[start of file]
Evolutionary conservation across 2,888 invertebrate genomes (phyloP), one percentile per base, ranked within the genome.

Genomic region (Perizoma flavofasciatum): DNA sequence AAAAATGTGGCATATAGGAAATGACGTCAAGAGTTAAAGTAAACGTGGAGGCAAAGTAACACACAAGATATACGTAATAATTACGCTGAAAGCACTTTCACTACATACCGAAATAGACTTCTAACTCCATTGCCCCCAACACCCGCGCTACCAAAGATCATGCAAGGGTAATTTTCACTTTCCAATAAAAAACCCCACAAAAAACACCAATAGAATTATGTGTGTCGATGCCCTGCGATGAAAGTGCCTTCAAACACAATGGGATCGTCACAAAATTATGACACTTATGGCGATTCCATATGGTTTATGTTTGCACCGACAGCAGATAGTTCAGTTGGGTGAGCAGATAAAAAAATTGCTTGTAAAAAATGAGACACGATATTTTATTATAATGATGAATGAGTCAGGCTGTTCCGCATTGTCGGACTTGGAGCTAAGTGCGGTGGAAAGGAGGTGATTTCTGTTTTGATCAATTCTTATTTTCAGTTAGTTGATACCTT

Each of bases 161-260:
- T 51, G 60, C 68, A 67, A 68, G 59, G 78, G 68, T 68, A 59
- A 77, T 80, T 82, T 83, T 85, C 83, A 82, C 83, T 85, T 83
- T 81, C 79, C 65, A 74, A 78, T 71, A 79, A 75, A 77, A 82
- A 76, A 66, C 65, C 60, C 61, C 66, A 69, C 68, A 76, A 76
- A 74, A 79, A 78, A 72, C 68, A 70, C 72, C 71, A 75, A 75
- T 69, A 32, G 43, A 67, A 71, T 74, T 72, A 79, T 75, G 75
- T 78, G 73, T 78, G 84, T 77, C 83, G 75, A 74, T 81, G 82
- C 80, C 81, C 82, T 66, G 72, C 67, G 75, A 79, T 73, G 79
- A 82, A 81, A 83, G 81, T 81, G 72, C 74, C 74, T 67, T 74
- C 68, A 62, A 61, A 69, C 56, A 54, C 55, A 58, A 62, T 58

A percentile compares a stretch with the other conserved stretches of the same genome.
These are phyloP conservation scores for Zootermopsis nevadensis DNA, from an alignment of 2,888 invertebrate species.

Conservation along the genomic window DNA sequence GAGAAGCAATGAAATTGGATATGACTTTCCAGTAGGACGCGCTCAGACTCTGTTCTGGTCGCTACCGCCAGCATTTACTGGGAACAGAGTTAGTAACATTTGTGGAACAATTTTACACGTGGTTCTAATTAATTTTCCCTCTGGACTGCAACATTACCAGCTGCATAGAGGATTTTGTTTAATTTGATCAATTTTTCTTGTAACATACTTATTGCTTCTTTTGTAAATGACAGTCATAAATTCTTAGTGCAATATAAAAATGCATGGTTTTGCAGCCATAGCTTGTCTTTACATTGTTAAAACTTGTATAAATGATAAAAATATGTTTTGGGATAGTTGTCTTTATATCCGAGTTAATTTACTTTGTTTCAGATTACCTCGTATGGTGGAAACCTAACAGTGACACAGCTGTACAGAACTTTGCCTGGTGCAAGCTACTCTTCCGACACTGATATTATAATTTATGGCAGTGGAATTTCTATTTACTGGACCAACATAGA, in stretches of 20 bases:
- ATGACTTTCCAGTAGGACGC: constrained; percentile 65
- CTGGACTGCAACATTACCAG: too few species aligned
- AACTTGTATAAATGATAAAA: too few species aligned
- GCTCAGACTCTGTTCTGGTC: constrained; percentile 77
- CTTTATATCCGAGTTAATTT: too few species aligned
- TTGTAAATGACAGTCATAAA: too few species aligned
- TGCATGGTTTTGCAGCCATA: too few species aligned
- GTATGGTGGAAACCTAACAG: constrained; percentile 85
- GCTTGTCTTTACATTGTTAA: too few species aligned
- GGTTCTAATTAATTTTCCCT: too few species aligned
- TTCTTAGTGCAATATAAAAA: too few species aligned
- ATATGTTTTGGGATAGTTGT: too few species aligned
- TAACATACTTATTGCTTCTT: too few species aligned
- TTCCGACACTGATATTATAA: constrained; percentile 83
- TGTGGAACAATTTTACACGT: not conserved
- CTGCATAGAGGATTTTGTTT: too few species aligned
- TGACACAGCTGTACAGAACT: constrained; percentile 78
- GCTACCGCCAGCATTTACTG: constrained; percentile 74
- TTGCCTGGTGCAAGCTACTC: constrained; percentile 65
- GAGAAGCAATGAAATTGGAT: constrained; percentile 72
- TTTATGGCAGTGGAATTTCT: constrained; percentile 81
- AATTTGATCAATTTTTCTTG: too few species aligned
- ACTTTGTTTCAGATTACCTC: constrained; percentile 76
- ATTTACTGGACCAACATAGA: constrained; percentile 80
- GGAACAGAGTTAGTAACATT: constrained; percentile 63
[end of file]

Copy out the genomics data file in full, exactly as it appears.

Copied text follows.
Evolutionary conservation across 2,888 invertebrate genomes (phyloP), one percentile per base, ranked within the genome.

Genomic region (Perizoma flavofasciatum): DNA sequence AAAAATGTGGCATATAGGAAATGACGTCAAGAGTTAAAGTAAACGTGGAGGCAAAGTAACACACAAGATATACGTAATAATTACGCTGAAAGCACTTTCACTACATACCGAAATAGACTTCTAACTCCATTGCCCCCAACACCCGCGCTACCAAAGATCATGCAAGGGTAATTTTCACTTTCCAATAAAAAACCCCACAAAAAACACCAATAGAATTATGTGTGTCGATGCCCTGCGATGAAAGTGCCTTCAAACACAATGGGATCGTCACAAAATTATGACACTTATGGCGATTCCATATGGTTTATGTTTGCACCGACAGCAGATAGTTCAGTTGGGTGAGCAGATAAAAAAATTGCTTGTAAAAAATGAGACACGATATTTTATTATAATGATGAATGAGTCAGGCTGTTCCGCATTGTCGGACTTGGAGCTAAGTGCGGTGGAAAGGAGGTGATTTCTGTTTTGATCAATTCTTATTTTCAGTTAGTTGATACCTT

Each of bases 161-260:
- T 51, G 60, C 68, A 67, A 68, G 59, G 78, G 68, T 68, A 59
- A 77, T 80, T 82, T 83, T 85, C 83, A 82, C 83, T 85, T 83
- T 81, C 79, C 65, A 74, A 78, T 71, A 79, A 75, A 77, A 82
- A 76, A 66, C 65, C 60, C 61, C 66, A 69, C 68, A 76, A 76
- A 74, A 79, A 78, A 72, C 68, A 70, C 72, C 71, A 75, A 75
- T 69, A 32, G 43, A 67, A 71, T 74, T 72, A 79, T 75, G 75
- T 78, G 73, T 78, G 84, T 77, C 83, G 75, A 74, T 81, G 82
- C 80, C 81, C 82, T 66, G 72, C 67, G 75, A 79, T 73, G 79
- A 82, A 81, A 83, G 81, T 81, G 72, C 74, C 74, T 67, T 74
- C 68, A 62, A 61, A 69, C 56, A 54, C 55, A 58, A 62, T 58

A percentile compares a stretch with the other conserved stretches of the same genome.
These are phyloP conservation scores for Zootermopsis nevadensis DNA, from an alignment of 2,888 invertebrate species.

Conservation along the genomic window DNA sequence GAGAAGCAATGAAATTGGATATGACTTTCCAGTAGGACGCGCTCAGACTCTGTTCTGGTCGCTACCGCCAGCATTTACTGGGAACAGAGTTAGTAACATTTGTGGAACAATTTTACACGTGGTTCTAATTAATTTTCCCTCTGGACTGCAACATTACCAGCTGCATAGAGGATTTTGTTTAATTTGATCAATTTTTCTTGTAACATACTTATTGCTTCTTTTGTAAATGACAGTCATAAATTCTTAGTGCAATATAAAAATGCATGGTTTTGCAGCCATAGCTTGTCTTTACATTGTTAAAACTTGTATAAATGATAAAAATATGTTTTGGGATAGTTGTCTTTATATCCGAGTTAATTTACTTTGTTTCAGATTACCTCGTATGGTGGAAACCTAACAGTGACACAGCTGTACAGAACTTTGCCTGGTGCAAGCTACTCTTCCGACACTGATATTATAATTTATGGCAGTGGAATTTCTATTTACTGGACCAACATAGA, in stretches of 20 bases:
- ATGACTTTCCAGTAGGACGC: constrained; percentile 65
- CTGGACTGCAACATTACCAG: too few species aligned
- AACTTGTATAAATGATAAAA: too few species aligned
- GCTCAGACTCTGTTCTGGTC: constrained; percentile 77
- CTTTATATCCGAGTTAATTT: too few species aligned
- TTGTAAATGACAGTCATAAA: too few species aligned
- TGCATGGTTTTGCAGCCATA: too few species aligned
- GTATGGTGGAAACCTAACAG: constrained; percentile 85
- GCTTGTCTTTACATTGTTAA: too few species aligned
- GGTTCTAATTAATTTTCCCT: too few species aligned
- TTCTTAGTGCAATATAAAAA: too few species aligned
- ATATGTTTTGGGATAGTTGT: too few species aligned
- TAACATACTTATTGCTTCTT: too few species aligned
- TTCCGACACTGATATTATAA: constrained; percentile 83
- TGTGGAACAATTTTACACGT: not conserved
- CTGCATAGAGGATTTTGTTT: too few species aligned
- TGACACAGCTGTACAGAACT: constrained; percentile 78
- GCTACCGCCAGCATTTACTG: constrained; percentile 74
- TTGCCTGGTGCAAGCTACTC: constrained; percentile 65
- GAGAAGCAATGAAATTGGAT: constrained; percentile 72
- TTTATGGCAGTGGAATTTCT: constrained; percentile 81
- AATTTGATCAATTTTTCTTG: too few species aligned
- ACTTTGTTTCAGATTACCTC: constrained; percentile 76
- ATTTACTGGACCAACATAGA: constrained; percentile 80
- GGAACAGAGTTAGTAACATT: constrained; percentile 63